Clients inexperienced with legal matters often have unrealistic expectations of the process, timing or outcome and must be carefully counseled. But there are some clients whose unreasonable expectations cannot be altered or influenced no matter the extent or content of their lawyer’s careful counseling. In screening prospective clients, the lawyer should explain the process, anticipated timing and range of potential outcomes. This discussion should not be sugar-coated but should rather be couched in terms of the worst-case scenario. If during this discussion it becomes apparent that the prospective client has unreasonable expectations that cannot be altered, the representation should be declined. You will not be able to satisfy this client. Satisfied, happy clients generally pay their legal bills and rarely bring legal malpractice claims. Conversely, the unsatisfied client is more likely to refuse to pay or, worse yet, to bring a claim for malpractice.

4. Urgency

When a prospective client seeks your services on the eve of an impending deadline or event, proceed with caution. This may be a sign that the client has been unsuccessful in convincing other lawyers to take on the representation, or the client procrastinates or otherwise fails to face or confront problems in a pro-active, timely way. A client who procrastinates in retaining counsel may also be dilatory, after the lawyer’s retention, in responding to requests for assistance in meeting the objectives of the representation. The lawyer may find it difficult – if not impossible – to perform competently in the face of the urgency or limited time. The client may not be prepared to pay for the exceptional “crunch-time” work that will necessarily be required to meet the impending deadline or prepare for the upcoming event.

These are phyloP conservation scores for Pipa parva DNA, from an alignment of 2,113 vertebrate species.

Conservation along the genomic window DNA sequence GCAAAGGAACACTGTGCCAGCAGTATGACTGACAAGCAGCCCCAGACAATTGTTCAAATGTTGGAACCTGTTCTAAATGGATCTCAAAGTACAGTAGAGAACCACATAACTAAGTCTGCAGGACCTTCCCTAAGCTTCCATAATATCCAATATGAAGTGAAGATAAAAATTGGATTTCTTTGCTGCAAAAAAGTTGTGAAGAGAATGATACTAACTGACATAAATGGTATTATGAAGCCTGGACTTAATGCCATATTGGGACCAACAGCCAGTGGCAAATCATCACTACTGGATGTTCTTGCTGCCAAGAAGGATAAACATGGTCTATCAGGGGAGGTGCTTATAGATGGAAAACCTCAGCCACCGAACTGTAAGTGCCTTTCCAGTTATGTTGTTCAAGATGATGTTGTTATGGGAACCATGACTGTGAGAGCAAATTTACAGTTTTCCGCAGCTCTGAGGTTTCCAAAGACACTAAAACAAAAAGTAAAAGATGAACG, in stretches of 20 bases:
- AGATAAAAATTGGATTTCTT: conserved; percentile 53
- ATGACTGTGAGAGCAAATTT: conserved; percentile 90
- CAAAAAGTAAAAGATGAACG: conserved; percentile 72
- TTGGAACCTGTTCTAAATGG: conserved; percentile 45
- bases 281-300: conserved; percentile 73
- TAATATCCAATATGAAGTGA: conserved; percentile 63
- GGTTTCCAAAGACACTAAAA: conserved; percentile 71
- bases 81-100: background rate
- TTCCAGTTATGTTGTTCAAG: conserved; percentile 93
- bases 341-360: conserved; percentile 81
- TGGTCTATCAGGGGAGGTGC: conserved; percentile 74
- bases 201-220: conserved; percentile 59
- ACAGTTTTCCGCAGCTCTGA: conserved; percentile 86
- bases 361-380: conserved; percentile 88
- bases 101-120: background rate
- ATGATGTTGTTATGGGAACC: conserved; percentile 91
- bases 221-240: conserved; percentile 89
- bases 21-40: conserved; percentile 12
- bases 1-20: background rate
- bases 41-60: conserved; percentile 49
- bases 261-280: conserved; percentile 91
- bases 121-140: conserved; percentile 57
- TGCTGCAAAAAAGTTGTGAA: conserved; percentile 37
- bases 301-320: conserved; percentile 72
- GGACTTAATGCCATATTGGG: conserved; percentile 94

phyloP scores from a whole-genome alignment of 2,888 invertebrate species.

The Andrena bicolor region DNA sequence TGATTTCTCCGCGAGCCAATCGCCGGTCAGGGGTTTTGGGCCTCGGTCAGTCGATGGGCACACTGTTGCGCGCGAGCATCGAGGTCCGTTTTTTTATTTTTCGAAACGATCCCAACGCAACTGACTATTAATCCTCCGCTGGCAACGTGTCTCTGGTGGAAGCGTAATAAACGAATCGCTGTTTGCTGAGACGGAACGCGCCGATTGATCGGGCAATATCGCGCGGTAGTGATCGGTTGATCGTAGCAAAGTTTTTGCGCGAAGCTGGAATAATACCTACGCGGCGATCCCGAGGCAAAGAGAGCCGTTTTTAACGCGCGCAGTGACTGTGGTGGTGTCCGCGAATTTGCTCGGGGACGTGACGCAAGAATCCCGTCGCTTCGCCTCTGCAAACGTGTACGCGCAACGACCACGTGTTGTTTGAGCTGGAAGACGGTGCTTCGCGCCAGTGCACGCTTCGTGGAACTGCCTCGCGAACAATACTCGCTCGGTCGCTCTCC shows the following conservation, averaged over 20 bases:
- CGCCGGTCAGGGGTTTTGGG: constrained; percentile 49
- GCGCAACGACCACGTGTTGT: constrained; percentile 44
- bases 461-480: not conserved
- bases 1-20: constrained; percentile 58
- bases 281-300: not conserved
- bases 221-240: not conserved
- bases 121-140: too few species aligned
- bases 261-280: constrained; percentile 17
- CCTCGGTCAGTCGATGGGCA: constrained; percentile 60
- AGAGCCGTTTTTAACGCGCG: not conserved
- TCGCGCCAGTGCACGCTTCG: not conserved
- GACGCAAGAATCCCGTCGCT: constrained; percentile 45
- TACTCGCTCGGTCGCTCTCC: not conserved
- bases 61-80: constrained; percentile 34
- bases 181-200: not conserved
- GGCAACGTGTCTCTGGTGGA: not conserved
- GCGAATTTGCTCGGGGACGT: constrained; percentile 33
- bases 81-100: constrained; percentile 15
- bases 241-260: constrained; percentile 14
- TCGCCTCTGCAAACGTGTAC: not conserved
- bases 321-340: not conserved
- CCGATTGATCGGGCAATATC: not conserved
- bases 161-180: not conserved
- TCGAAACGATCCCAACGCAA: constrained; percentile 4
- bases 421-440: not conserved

5. Friends and family